OutSense’s AI looks for life-threatening diseases in your poop

You can learn a lot by analyzing a person’s bodily excretions, from their income and diet to — more importantly — their health. Now a fledgling Israeli startup wants to help prevent life-threatening diseases by passively monitoring human waste, circumventing the need to collect physical samples.

OutSense aims to use computer vision to “transform human waste into lifesaving medical insights” through a simple IoT attachment that clips to the side of a standard toilet bowl. Today, the company announced it has raised $2.2 million from Peregrine Ventures, an early stage VC firm focused on life sciences. The series A round will allow OutSense to bring the technology closer to market and further develop what it calls the world’s “first and largest database of human waste.”

Waste not

The OutSense device has a multi-spectral optical sensor, an illumination module, and an autonomous controller with a Wi-Fi receiver.

Outsense has built a connected device that attaches to a standard toilet bowl, and uses multi-spectral optical sensors to examine human waste

Above: OutSense has built a connected device that attaches to a standard toilet bowl and uses multi-spectral optical sensors to examine human waste.

This ensures captured data is automatically transferred to the cloud, where OutSense carries out real-time analysis and delivers insights to a device belonging to the end user or directly to the health care provider. If OutSense’s system detects any abnormality, it issues notifications to trigger further analysis and treatment.

Above: OutSense interface.

It’s clear OutSense’s technology isn’t designed for mass-market health monitoring the way fitness trackers or connected scales are — it’s targeted at people who have existing conditions or are in demographics that may be more prone to specific diseases, such as the elderly. OutSense’s initial clinical focus is on screening for hidden blood in the stool, which can be an early indicator of colorectal cancer (CRC). OutSense is claiming to be the first company to demonstrate that blood in the stool can be effectively monitored in a standard toilet bowl, rather than by sending samples to a lab.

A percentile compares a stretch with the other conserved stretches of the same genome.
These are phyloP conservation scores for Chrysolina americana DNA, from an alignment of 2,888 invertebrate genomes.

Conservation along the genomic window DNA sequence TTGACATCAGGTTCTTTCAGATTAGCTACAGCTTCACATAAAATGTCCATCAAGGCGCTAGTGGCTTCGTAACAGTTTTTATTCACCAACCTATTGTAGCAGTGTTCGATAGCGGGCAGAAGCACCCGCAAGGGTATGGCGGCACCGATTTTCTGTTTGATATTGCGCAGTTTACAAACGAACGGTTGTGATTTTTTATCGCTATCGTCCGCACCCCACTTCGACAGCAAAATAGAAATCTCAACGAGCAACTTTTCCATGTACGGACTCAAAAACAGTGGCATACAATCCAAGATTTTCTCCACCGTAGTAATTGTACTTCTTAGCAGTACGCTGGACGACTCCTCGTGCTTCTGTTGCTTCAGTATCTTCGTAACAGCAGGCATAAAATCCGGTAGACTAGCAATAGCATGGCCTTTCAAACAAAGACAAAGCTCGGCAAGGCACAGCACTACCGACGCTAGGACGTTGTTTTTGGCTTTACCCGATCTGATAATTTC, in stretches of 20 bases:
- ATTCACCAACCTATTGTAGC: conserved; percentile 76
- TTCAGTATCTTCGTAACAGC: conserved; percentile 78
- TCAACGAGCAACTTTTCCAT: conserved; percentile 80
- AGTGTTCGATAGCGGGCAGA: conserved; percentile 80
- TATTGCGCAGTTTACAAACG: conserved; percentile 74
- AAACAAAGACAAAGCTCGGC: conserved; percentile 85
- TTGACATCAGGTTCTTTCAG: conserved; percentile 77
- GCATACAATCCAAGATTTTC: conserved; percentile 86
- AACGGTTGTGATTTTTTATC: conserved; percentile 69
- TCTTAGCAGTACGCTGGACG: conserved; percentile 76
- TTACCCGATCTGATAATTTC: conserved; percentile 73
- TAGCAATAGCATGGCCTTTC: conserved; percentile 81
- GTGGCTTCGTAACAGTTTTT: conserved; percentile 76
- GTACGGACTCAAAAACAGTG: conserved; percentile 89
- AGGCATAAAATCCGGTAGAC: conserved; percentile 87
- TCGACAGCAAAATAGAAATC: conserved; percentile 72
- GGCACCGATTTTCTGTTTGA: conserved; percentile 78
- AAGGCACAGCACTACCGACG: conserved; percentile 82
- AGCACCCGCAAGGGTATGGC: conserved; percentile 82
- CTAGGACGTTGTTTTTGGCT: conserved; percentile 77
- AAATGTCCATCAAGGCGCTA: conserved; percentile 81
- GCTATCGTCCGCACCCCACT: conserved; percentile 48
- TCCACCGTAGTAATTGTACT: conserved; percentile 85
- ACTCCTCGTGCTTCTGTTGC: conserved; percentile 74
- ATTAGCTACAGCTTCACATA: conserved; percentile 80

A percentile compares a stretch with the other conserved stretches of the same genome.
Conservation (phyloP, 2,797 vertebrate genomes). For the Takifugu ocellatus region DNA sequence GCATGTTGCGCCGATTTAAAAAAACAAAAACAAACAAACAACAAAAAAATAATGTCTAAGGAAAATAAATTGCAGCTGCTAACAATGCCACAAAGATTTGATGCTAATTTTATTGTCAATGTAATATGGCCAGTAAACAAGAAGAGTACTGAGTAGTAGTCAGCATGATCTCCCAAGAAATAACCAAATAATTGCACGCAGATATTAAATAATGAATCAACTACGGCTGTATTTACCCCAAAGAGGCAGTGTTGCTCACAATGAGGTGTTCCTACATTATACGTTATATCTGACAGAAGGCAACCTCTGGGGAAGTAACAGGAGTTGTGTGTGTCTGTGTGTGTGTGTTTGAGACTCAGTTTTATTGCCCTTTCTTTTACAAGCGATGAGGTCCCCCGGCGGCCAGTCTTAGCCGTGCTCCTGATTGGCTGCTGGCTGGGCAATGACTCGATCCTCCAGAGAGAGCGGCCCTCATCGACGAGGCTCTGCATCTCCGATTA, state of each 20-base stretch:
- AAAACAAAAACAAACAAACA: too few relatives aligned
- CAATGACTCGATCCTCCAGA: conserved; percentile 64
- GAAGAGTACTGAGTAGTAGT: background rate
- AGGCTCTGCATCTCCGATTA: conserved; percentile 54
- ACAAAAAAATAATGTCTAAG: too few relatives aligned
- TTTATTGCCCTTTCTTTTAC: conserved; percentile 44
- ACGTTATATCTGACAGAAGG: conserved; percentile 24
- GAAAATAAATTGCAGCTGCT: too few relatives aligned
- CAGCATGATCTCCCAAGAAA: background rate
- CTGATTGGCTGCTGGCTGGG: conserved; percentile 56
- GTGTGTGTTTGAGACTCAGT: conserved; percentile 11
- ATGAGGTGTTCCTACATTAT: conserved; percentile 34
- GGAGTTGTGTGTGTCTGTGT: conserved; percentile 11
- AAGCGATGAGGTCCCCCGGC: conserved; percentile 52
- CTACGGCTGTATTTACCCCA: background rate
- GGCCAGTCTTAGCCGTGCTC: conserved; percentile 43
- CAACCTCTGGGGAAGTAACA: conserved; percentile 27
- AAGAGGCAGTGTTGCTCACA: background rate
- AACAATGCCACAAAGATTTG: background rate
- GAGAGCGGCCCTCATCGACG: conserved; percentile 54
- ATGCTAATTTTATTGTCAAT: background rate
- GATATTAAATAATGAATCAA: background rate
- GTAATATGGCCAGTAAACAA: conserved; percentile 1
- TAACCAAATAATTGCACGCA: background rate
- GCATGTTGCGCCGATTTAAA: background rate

OutSense said its technology can also monitor for dehydration, urinary tract infections, constipation, and diarrhea, each of which can cause deterioration and eventual hospitalization in elderly people. OutSense CEO Yfat Scialom says the technology’s ability to detect hidden blood in the stool has already been validated via a study carried out at Israel’s Meir Medical Center, which found it had 90% accuracy. Dehydration detection has also passed an initial feasibility test with “high accuracy,” while other use cases are currently in the development phase.

Outsense's device passively and automatically examines human waste

Above: OutSense’s clip-on device monitors human waste for early signs of disease.

The insights end users can expect to glean from monitoring their excretions will vary by use case. For colorectal cancer screening, users will simply be informed whether there is hidden blood in their stool. For general monitoring of elderly patients, the data will primarily be shared with caregivers and health care providers, who can interpret it and take appropriate action.